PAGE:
Franconia Ridge is my favorite. When I was hiking on the Appalachian Trail in 2012, I was giddy with anticipation of the big, bad, White Mountains. Moosilauke for starters, then the Kinsmans, then the striking Franconia Ridge, where the trail sits above treeline for about 2.5 miles. It did not disappoint. The view of the ridge from Lonesome Lake was arguably my favorite view of the entire trail, and the next day was perfect as well.
As soon as I started working here at the AMC, I said to myself, “I need to revisit Franconia Ridge.” I put it off again and again because of timing, or gear, or weather. But then I realized, I did it once in perfect conditions. I shouldn’t wait for perfect conditions again; I should experience it in a different light. As long as I’m prepared to deal with some weather. Accordingly, I drove to the Lafayette Place parking lot on Monday morning with my bag packed for winter conditions above treeline. My plan was to do the classic loop: climb up the Falling Waters Trail, follow the ridge north, and come down by way of the Greenleaf Trail and the Old Bridle Path. The majority of the notch and the parking lot are within the Franconia Notch State Park. There is no fee for parking at Lafayette Place, but donations are welcome to help with park upkeep and maintenance.
I worked my way up the Falling Waters Trail, passing numerous waterfalls and cascades, all of which were still largely frozen and covered in a few inches of snow from the weekend. I’ll bet this trail is spectacular once everything melts. Of course, we have had a handful of warmer days interspersed with blustery weather, so large curtains of ice shrouded overhung rock.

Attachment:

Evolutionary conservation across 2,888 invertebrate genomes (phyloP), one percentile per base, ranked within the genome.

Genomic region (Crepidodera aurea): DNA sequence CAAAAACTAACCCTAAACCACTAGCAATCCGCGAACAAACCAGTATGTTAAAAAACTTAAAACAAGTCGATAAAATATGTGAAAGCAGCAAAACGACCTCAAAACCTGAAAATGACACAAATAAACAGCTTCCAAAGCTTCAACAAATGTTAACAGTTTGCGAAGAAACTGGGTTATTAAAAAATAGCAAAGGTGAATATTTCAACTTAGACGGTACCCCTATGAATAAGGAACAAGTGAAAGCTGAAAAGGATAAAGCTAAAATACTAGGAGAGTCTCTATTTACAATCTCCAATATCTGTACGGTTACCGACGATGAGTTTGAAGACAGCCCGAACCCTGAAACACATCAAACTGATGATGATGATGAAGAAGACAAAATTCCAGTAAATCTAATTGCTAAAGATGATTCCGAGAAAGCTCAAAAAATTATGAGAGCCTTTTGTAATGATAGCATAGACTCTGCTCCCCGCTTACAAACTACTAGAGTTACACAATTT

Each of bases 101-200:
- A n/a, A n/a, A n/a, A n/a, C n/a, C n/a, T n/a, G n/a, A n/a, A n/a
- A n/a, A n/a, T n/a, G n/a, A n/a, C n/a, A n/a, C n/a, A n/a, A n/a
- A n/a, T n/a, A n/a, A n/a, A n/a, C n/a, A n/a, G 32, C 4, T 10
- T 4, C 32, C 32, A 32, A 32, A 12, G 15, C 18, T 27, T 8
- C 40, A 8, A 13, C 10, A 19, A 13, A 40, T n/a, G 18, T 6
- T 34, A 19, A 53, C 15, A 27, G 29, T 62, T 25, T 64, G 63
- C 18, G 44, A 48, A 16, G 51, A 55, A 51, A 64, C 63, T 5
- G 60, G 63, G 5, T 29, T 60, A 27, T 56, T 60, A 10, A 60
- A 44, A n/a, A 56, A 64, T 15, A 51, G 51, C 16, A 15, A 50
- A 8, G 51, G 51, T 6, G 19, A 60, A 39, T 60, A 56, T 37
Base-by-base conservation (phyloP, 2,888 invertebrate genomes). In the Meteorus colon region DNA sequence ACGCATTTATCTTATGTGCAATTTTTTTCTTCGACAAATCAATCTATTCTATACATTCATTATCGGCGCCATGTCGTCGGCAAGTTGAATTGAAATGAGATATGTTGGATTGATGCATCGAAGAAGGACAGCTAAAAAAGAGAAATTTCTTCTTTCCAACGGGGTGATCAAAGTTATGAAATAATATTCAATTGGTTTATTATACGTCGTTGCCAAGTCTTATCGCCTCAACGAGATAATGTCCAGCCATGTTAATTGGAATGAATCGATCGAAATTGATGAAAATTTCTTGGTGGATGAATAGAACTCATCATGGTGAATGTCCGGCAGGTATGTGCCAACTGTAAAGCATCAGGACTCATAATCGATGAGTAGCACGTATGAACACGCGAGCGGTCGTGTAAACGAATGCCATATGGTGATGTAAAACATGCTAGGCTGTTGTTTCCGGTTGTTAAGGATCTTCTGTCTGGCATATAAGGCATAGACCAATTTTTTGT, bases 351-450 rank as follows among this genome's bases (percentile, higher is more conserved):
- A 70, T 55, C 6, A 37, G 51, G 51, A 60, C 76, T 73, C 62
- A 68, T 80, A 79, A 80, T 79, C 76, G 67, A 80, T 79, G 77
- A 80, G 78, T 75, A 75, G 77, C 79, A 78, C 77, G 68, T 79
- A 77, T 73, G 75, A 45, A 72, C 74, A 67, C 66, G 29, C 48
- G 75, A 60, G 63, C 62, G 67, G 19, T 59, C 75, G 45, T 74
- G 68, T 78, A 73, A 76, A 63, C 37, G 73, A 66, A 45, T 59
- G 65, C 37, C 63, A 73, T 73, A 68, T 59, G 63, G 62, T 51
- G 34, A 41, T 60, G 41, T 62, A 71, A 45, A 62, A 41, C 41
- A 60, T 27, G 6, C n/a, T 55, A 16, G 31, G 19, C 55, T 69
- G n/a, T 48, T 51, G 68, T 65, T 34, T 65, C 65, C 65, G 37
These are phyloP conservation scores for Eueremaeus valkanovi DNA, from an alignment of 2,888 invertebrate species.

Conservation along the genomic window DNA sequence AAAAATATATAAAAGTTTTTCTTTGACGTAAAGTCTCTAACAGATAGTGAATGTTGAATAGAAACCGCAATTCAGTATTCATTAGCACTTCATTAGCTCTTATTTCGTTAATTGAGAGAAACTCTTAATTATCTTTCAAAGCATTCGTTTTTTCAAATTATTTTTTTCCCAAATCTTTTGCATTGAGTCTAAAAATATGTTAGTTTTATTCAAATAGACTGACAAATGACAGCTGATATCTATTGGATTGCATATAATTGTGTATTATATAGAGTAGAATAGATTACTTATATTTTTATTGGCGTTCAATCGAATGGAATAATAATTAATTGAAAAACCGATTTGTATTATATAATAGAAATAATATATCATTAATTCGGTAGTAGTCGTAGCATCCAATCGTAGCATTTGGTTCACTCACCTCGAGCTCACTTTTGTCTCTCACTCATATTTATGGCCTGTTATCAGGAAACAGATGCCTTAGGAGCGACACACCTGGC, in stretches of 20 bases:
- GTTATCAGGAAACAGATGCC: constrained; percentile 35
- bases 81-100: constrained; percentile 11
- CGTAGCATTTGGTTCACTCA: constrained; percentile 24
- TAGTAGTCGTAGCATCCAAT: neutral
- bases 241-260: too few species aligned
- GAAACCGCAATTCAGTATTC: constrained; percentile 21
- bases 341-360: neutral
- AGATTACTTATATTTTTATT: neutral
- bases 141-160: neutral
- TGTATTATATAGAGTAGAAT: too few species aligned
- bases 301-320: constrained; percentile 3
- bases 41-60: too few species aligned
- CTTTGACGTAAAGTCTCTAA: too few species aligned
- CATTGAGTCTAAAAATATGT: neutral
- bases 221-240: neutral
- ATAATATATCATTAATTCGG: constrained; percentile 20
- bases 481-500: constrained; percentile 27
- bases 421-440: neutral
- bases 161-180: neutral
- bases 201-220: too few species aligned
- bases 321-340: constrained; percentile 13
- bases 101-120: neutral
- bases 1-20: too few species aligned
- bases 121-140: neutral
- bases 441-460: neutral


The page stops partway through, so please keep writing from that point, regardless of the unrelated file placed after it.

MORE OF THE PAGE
I recalled the description in the White Mountain Guide, which described the ledge as wet, slippery, extremely dangerous. I figured that checking out something like that, alone in winter conditions, was a horrible idea. I turned away and kept heading up, and eventually poked above the trees. I made sure to look back to look over the notch. Very neat. I had part of my lunch, put on my crampons, pulled my ice axe off my backpack, and made the final push onto the ridge, into the wind and snow. Hello, old friend. I’ve missed you.
The Pemigewasset Wilderness was obscured. Still, hiking the ridge itself wasn’t as bad as I expected. The summit forecast from the Mount Washington Observatory had called for temperatures in the teens, with sustained winds between 30 and 45 miles per hour. The temperature was about right, but the wind didn’t seem that bad. Furthermore, the trail on the ridge is lined with scree walls on either side. It was like following a bumpy white sidewalk – one that had seen plenty of traffic throughout the winter. Before long, I had made it over Mount Lincoln and over to Mount Lafayette. Not bad at all.
I spent a bit of time at the summit and then headed down the Greenleaf Trail. It didn’t take long to descend into slightly calmer weather. Soon after that, I was back in the trees, passing by Eagle Lake, and looking up at Greenleaf Hut The hut is closed until June 3rd, so I sat on the porch and had the other half of my lunch. The hike down the Old Bridle Path was uneventful, aside from a blurry, snowy view of Walker Ravine, below Lincoln and Lafayette.